Four years ago, contaminated water supplies in Flint, Michigan exposed more than 100,000 residents to dangerous levels of lead. Most were African-American and many were children.
I have blogged about the effects of lead poisoning and its elevated risks for children.
Demographically, African-American children have the highest prevalence of elevated blood lead levels in the U.S. This is attributed to poorer housing conditions (including dust and paint) in many black children’s homes. (AJPH)
Now, a recent study shows that this disparity begins even before birth.
Researchers in Detroit, Michigan, examined pregnant women then followed their offspring after birth The study found that African-American children had 2.2 times higher lead levels while still in the womb (second and third trimesters), and 1.9 times higher lead levels during their first year after birth, compared to white children.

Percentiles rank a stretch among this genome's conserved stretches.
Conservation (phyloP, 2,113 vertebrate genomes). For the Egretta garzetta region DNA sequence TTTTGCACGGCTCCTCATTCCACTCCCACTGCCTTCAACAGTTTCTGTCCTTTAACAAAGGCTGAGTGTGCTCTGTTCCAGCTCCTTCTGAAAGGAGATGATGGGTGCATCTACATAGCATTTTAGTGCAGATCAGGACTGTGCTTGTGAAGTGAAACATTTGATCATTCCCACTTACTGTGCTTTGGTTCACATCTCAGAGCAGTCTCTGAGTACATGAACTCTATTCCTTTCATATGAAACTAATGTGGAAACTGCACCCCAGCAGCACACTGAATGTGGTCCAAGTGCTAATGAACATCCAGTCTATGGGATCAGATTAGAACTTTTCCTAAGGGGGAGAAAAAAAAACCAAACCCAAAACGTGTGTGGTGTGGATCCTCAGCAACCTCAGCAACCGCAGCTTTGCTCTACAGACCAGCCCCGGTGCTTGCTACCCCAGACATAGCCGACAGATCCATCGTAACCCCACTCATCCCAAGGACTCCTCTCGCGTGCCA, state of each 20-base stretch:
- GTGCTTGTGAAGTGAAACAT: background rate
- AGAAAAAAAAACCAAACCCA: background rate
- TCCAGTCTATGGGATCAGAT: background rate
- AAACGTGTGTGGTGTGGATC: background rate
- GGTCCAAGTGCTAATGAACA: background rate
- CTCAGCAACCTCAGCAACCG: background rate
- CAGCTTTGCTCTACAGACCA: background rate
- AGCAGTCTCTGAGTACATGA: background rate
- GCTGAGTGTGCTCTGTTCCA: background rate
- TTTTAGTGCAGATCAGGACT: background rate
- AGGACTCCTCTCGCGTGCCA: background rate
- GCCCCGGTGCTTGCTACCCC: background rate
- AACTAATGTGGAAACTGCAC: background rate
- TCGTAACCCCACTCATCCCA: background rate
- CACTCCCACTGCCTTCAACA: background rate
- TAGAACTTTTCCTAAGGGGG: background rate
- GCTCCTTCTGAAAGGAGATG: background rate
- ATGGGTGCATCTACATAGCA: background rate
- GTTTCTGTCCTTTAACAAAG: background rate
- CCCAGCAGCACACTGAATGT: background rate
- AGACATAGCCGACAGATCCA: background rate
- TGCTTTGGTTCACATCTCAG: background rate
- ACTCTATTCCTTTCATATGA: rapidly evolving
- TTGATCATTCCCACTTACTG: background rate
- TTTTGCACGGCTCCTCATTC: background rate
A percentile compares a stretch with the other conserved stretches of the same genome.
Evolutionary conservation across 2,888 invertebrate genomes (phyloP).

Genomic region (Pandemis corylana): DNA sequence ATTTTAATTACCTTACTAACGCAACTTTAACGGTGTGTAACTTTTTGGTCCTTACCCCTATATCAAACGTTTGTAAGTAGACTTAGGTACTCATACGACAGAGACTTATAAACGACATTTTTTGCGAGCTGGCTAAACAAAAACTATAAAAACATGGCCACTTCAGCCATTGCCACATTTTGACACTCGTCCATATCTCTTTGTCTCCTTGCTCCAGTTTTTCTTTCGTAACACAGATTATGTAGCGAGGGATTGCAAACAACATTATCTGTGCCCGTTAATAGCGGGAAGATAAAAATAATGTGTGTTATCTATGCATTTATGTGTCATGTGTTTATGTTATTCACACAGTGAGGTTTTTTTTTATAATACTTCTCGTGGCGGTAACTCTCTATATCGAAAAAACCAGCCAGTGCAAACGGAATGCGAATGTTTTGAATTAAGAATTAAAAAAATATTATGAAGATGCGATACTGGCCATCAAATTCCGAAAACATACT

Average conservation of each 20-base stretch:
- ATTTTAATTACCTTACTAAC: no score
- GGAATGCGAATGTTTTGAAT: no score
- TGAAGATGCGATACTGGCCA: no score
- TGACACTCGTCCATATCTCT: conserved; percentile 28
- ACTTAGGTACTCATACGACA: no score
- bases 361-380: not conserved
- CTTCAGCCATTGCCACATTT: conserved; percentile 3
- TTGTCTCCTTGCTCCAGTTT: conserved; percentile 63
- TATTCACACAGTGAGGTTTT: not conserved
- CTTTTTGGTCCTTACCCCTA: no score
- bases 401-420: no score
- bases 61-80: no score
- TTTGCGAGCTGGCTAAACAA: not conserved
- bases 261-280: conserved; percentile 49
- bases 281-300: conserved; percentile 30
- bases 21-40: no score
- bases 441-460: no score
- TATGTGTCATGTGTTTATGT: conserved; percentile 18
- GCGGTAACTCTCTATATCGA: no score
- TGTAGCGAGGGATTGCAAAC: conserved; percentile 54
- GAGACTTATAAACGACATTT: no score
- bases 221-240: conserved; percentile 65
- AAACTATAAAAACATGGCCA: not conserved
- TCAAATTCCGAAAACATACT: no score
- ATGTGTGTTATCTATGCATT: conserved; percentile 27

Additionally, the study found that African-American children had lower tooth-manganese levels during the third trimester and postnatally. Manganese is an essential nutrient that modifies the neurotoxic effects of lead.
In other words, “The disproportionate burden of lead exposure is vertically transmitted (i.e., mother-to-child) to African-American children before they are born and persists into early childhood.”
The researchers used an Agilent ICP-MS to measure metals in teeth donated by participants.
“Our results suggest that testing women for lead during pregnancy (or in pre-conception planning), may be needed to identify the risk to their future offspring,” the researchers conclude, “particularly for African-American women.”
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